Drug-eluting stents represent the third revolution in the field of Interventional Cardiology following balloon angioplasty (PTCA) and the implantation of metal stents. The main limitation of percutaneous coronary intervention (PCI) is restenosis. The introduction of drug eluting stents able to release antiproliferative compounds led to the evaluation of several antiproliferative drugs in order to reduce restenosis. Rapamycin (Sirolimus) has been demonstrated to inhibit smooth muscle cell (SMC) proliferation and migration in vitro and to reduce in vivo neointima formation with blockage of the cell cycle progression at the G1-S transition. In a pilot study, recently confirmed by a randomized trial, rapamycin drug-eluting stents have been reported to eliminate restenosis after stent implantation. Promising data also come from the use of paclitaxel drug-eluting stents. Paclitaxel (Taxol) is a microtubule-stabilizing agent with potent antiproliferative activity. Even if drug-eluting stents represent one of the most promising fields in Interventional Cardiology today before being sure of their real potential it is necessary to wait for results from several ongoing clinical studies, their usage in real-world lesions and extended follow-up to 5 years.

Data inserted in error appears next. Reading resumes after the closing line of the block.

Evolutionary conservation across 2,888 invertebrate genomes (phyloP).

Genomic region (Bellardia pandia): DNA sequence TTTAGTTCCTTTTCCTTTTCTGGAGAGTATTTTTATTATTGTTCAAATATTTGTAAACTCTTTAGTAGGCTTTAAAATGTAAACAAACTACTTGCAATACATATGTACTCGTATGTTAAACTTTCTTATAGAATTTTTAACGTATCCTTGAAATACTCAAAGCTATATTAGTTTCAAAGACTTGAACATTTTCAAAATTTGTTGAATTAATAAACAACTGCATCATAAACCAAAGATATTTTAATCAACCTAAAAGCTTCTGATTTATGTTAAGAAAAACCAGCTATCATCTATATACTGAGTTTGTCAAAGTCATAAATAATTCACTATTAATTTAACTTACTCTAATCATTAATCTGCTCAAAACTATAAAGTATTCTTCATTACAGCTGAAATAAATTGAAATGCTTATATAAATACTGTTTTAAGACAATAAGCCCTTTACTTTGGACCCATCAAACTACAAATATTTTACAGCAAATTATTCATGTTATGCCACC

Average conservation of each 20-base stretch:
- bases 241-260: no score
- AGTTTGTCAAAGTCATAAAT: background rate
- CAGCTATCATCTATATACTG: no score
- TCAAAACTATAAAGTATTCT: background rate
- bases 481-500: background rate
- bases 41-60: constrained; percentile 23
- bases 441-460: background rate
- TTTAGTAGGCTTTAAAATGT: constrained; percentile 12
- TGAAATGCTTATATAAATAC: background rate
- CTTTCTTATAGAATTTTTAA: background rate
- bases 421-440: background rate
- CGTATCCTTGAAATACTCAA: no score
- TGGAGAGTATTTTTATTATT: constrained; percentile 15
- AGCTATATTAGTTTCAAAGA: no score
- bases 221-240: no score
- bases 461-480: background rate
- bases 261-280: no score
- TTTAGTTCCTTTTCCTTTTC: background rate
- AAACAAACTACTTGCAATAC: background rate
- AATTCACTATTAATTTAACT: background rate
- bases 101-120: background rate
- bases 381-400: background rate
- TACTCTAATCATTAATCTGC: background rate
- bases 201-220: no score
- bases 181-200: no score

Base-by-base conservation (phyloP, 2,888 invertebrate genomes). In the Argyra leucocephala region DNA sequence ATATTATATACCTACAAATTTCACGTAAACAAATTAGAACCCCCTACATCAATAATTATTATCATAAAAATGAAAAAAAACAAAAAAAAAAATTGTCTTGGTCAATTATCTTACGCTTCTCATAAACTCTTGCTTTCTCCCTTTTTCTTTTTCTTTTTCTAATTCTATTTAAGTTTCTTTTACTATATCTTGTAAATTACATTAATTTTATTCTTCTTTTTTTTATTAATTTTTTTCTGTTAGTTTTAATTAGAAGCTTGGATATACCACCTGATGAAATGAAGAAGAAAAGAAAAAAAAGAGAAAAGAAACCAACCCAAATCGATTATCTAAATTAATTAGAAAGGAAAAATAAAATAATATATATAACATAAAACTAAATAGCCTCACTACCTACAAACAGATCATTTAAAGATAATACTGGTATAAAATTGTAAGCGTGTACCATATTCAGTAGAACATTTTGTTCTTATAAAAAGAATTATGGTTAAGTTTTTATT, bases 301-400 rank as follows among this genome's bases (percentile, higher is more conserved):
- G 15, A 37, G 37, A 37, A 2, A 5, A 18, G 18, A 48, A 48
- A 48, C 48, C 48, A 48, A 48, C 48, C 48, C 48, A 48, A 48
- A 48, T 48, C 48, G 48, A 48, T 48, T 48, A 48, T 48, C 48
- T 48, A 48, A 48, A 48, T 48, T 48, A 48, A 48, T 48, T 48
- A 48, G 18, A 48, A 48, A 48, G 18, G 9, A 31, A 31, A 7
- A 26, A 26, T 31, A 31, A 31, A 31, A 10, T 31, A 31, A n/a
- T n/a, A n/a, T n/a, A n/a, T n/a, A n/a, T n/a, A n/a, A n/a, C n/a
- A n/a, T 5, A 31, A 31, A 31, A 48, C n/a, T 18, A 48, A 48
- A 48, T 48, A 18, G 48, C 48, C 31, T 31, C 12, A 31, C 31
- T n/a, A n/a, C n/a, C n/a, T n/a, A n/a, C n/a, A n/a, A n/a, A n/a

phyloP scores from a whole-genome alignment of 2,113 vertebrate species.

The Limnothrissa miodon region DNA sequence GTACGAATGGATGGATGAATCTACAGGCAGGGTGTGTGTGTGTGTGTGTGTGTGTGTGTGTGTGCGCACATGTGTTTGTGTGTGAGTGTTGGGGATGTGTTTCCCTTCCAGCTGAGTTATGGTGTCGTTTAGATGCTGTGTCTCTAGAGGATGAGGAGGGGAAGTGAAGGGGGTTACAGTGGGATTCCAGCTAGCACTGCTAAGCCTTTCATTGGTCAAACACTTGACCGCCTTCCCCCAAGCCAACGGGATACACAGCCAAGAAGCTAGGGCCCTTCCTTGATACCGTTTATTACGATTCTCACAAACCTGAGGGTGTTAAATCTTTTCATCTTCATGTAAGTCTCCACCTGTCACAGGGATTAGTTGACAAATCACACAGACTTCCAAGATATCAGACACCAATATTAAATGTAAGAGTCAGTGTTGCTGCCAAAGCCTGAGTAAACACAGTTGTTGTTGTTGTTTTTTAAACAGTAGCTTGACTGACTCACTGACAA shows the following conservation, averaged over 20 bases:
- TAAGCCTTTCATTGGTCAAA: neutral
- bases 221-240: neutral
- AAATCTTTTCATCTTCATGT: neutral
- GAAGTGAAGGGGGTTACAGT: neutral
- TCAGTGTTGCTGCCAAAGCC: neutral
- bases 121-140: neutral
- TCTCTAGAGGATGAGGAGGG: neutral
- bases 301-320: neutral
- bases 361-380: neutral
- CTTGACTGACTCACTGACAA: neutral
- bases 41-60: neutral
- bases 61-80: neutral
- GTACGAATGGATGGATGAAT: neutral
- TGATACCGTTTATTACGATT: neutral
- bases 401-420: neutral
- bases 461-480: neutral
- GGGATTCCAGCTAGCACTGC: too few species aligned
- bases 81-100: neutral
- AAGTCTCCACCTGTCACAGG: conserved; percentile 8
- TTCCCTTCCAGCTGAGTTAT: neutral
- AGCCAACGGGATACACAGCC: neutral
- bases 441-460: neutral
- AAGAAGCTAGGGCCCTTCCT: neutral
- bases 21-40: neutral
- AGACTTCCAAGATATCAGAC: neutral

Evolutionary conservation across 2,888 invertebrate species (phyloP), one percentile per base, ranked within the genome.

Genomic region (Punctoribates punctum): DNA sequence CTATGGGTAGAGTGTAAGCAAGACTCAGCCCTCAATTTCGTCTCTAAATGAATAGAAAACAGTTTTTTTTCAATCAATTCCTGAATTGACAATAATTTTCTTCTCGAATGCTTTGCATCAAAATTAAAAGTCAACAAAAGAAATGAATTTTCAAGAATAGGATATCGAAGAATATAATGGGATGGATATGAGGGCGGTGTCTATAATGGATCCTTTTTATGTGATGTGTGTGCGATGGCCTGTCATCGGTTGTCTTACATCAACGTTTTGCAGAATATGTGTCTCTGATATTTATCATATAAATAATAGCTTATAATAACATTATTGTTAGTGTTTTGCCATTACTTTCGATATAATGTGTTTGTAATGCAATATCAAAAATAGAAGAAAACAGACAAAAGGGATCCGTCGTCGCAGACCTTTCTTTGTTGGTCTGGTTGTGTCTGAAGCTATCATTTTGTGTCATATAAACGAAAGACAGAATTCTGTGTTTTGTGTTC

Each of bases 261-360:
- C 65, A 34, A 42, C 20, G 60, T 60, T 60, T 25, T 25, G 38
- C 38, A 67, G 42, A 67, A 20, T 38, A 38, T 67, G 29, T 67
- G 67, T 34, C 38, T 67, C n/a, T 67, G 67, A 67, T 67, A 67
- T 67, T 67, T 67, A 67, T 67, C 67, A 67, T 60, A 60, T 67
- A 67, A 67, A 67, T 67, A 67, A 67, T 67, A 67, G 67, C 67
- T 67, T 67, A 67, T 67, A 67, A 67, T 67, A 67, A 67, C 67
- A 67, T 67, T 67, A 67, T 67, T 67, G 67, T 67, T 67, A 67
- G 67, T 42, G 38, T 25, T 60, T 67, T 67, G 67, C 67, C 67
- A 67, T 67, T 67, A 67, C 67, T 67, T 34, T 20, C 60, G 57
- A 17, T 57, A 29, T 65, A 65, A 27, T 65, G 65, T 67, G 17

|Number of pages||11|
|Publication status||Published - Oct 2002|
- Coated materials, biocompatible
- Graft occlusion, vascular, prevention and control
ASJC Scopus subject areas
- Cardiology and Cardiovascular Medicine